Katie Ford
I thought this was a pretty accessible translation and well-abridged, especially for an intro-level classroom setting (where I used it as an instructor)
Miriam Fitting
Transl. Robert Fitzgerald. Tale of Odysseus' 20 year return home after the Trojan Wars, delayed by Poseidon and his many adventures.
This was a REALLY captivating version of both the Odyssey and the Illiad. Definitely keeping it on my shelf!
The entire Lombardo translation of the Iliad is fantastic. Highly recommend
Susan Chapman
A tougher slog than I anticipated.
Jul 07, 2015 Miriam added it
Finished Iliad.
Nov 21, 2009 Jonathan added it
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In the Western classical tradition, Homer (Greek: Όμηρος) is considered the author of The Iliad and The Odyssey, and is revered as the greatest of ancient Greek epic poets. These epics lie at the beginning of the Western canon of literature, and have had an enormous influence on the history of literature.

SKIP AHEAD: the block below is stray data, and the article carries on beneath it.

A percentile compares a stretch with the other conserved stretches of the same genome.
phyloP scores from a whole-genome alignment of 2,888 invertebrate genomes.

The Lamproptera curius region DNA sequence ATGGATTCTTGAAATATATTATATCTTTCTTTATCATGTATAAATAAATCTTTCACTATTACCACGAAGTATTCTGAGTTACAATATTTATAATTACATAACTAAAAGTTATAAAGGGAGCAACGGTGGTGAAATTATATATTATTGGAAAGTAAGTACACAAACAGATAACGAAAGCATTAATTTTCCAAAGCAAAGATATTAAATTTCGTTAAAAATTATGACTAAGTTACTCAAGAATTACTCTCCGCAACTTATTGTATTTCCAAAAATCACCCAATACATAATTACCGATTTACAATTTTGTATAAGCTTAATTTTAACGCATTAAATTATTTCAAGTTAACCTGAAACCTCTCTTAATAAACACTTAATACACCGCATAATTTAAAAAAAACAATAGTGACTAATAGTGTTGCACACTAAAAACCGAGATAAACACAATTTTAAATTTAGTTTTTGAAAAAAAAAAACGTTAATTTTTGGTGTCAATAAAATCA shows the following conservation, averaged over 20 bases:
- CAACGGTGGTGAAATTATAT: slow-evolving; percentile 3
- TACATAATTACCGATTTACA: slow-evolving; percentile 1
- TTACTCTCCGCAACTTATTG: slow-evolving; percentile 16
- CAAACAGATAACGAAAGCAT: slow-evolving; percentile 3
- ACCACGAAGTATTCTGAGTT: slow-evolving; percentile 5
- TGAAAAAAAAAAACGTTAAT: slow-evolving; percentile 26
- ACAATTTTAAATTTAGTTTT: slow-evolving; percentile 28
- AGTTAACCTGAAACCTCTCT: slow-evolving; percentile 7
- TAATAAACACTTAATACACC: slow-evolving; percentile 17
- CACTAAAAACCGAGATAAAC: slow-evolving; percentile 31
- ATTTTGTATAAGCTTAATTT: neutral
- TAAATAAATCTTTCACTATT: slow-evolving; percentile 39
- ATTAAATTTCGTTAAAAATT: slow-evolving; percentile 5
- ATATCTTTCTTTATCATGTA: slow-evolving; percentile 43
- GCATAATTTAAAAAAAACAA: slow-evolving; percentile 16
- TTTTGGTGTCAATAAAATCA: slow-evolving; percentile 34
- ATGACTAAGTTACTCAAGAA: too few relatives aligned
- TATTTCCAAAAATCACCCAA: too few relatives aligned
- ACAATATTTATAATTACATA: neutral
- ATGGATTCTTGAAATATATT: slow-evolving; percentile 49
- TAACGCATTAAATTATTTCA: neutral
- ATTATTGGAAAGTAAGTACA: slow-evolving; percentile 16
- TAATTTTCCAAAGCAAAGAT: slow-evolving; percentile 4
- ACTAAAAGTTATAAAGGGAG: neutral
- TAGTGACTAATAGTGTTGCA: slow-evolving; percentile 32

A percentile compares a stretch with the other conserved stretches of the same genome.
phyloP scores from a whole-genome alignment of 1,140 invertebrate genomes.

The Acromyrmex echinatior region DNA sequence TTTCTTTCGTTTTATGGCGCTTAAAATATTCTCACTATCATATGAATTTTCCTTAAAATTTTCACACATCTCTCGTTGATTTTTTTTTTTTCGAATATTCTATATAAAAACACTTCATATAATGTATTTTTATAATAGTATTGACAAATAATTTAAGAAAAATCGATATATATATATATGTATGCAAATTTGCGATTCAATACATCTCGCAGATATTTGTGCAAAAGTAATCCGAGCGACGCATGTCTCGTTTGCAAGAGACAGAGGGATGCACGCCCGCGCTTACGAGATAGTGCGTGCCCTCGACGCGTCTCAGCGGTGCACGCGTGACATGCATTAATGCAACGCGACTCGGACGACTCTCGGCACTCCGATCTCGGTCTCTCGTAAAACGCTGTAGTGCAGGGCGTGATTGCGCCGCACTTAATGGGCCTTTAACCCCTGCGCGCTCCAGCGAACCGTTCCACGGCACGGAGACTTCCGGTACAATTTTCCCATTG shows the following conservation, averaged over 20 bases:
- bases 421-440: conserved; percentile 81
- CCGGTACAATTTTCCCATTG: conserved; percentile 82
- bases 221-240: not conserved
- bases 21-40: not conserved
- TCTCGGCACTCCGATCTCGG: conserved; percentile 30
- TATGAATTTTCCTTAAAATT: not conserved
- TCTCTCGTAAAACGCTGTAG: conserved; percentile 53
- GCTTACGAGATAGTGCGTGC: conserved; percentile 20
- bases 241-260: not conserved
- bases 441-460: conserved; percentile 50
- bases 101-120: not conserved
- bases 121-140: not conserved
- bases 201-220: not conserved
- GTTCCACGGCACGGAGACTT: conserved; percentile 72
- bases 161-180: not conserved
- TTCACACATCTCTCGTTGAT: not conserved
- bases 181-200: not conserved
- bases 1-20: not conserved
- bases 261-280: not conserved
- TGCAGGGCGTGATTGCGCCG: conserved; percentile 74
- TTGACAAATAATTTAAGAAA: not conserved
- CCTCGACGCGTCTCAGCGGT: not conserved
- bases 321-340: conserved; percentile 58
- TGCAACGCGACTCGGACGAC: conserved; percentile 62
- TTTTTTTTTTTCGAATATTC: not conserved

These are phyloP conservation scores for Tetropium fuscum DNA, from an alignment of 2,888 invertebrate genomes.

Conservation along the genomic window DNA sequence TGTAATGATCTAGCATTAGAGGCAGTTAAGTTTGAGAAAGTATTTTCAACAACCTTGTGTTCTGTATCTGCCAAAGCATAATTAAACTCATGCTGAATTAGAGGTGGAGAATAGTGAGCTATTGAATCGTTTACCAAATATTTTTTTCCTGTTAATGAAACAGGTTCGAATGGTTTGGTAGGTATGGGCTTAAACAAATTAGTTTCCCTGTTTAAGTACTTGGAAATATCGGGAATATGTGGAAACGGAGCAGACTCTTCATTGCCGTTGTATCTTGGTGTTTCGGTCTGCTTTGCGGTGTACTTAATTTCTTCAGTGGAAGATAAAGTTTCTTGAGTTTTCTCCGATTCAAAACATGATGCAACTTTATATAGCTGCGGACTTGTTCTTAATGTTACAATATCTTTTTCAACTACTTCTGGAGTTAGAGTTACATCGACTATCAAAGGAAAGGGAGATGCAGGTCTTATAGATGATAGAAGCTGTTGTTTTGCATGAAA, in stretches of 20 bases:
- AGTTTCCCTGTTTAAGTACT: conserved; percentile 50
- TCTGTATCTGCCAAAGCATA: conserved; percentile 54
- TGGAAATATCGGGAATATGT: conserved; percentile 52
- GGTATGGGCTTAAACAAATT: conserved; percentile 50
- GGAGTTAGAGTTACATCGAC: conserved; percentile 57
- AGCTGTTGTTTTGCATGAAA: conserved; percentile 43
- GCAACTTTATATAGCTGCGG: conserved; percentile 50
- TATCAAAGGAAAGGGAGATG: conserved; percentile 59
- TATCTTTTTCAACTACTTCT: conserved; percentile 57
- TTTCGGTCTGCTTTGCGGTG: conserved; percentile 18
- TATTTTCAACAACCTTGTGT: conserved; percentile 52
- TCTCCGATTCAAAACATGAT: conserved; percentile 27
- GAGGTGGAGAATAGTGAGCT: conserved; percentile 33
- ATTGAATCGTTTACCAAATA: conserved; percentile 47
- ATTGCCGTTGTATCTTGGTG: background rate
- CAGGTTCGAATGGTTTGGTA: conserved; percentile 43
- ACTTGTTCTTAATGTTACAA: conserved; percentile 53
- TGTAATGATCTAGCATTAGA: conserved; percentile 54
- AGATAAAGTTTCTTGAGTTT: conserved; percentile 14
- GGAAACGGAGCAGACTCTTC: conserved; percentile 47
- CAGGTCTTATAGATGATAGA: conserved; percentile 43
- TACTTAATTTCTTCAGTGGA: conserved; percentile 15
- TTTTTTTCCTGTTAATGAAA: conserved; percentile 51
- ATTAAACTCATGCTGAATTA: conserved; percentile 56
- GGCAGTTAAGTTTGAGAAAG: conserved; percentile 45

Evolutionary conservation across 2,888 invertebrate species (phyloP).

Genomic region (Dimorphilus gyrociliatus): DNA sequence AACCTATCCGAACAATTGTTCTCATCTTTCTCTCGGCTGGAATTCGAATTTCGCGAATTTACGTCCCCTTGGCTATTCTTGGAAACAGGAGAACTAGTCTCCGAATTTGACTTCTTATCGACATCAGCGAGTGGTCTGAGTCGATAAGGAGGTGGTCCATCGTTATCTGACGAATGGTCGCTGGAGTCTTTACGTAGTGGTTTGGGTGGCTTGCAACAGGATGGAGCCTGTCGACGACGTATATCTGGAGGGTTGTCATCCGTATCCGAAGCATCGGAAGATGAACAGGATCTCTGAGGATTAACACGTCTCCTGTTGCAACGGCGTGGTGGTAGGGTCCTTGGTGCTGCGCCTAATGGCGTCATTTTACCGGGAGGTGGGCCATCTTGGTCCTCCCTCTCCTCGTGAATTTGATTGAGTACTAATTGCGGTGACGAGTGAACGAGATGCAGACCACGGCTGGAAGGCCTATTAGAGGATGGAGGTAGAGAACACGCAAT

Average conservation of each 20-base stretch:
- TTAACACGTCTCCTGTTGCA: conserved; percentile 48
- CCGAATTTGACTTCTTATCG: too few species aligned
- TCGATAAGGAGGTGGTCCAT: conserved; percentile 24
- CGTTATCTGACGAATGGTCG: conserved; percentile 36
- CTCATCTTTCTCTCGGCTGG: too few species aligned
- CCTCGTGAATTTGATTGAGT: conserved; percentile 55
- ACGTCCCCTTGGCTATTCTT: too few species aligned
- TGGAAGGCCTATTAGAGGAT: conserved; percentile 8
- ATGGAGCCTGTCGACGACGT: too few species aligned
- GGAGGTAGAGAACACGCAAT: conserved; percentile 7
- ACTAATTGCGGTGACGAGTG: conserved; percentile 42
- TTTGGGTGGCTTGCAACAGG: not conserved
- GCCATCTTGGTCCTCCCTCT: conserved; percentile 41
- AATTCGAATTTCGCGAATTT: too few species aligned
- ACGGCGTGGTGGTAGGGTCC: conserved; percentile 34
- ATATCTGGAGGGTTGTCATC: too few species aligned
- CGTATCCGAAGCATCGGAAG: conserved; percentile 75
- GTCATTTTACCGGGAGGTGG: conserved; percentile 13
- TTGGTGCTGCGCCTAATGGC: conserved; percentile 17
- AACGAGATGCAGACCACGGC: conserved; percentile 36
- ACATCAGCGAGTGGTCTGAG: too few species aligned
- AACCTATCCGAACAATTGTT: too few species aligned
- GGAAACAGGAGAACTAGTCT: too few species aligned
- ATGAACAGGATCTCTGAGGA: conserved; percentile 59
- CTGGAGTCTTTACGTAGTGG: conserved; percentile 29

When he lived is unknown. Herodotus estimates that Homer lived 400 years before his own time,
More about Homer...
The Odyssey The Iliad The Iliad/The Odyssey Homeric Hymns The Odyssey, Book 1-12

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“And for yourself, may the gods grant you your heart's desire, a husband and a home, and the blessing of a harmonious life. For nothing is greater or finer than this, when a man and woman live together with one hear and mind, bringing joy to their friends and grief to their foes.” 8 likes